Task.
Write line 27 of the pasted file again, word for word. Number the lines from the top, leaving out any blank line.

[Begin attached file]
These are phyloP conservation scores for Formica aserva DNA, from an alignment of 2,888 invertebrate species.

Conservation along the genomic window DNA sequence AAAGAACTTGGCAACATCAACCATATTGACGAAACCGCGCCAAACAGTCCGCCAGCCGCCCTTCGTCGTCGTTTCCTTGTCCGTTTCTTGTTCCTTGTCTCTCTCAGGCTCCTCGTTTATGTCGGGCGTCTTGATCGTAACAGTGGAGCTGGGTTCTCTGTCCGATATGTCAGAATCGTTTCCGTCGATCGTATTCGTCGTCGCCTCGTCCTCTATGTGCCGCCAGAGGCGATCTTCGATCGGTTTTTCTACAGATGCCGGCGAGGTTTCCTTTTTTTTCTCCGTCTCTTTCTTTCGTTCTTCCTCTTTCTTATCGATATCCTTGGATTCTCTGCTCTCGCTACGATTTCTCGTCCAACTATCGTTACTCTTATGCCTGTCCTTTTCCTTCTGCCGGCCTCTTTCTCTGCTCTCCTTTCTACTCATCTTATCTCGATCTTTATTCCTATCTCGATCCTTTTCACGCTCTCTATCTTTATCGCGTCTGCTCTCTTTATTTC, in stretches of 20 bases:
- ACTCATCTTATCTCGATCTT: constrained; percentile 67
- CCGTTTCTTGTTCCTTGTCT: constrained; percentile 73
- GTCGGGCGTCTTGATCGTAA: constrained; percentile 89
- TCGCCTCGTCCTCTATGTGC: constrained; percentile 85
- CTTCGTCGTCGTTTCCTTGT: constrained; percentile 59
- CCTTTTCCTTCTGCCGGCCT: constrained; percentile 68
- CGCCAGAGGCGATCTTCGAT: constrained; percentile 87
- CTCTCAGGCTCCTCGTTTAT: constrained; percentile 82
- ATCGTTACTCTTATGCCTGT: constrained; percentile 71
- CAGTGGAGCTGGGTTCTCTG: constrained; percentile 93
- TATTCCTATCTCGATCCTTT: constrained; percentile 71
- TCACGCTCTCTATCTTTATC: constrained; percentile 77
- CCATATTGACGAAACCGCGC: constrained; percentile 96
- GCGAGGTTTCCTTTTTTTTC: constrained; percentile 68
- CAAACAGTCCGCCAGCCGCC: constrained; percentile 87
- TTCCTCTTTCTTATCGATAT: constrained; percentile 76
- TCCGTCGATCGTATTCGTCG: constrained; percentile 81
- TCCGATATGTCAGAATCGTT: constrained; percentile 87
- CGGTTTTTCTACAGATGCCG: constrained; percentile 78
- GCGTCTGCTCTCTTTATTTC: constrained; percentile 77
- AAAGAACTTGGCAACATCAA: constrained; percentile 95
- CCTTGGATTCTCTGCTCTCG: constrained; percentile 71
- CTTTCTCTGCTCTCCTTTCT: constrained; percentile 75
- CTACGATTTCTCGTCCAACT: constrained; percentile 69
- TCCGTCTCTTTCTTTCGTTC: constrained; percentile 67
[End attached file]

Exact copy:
- TCCGTCTCTTTCTTTCGTTC: constrained; percentile 67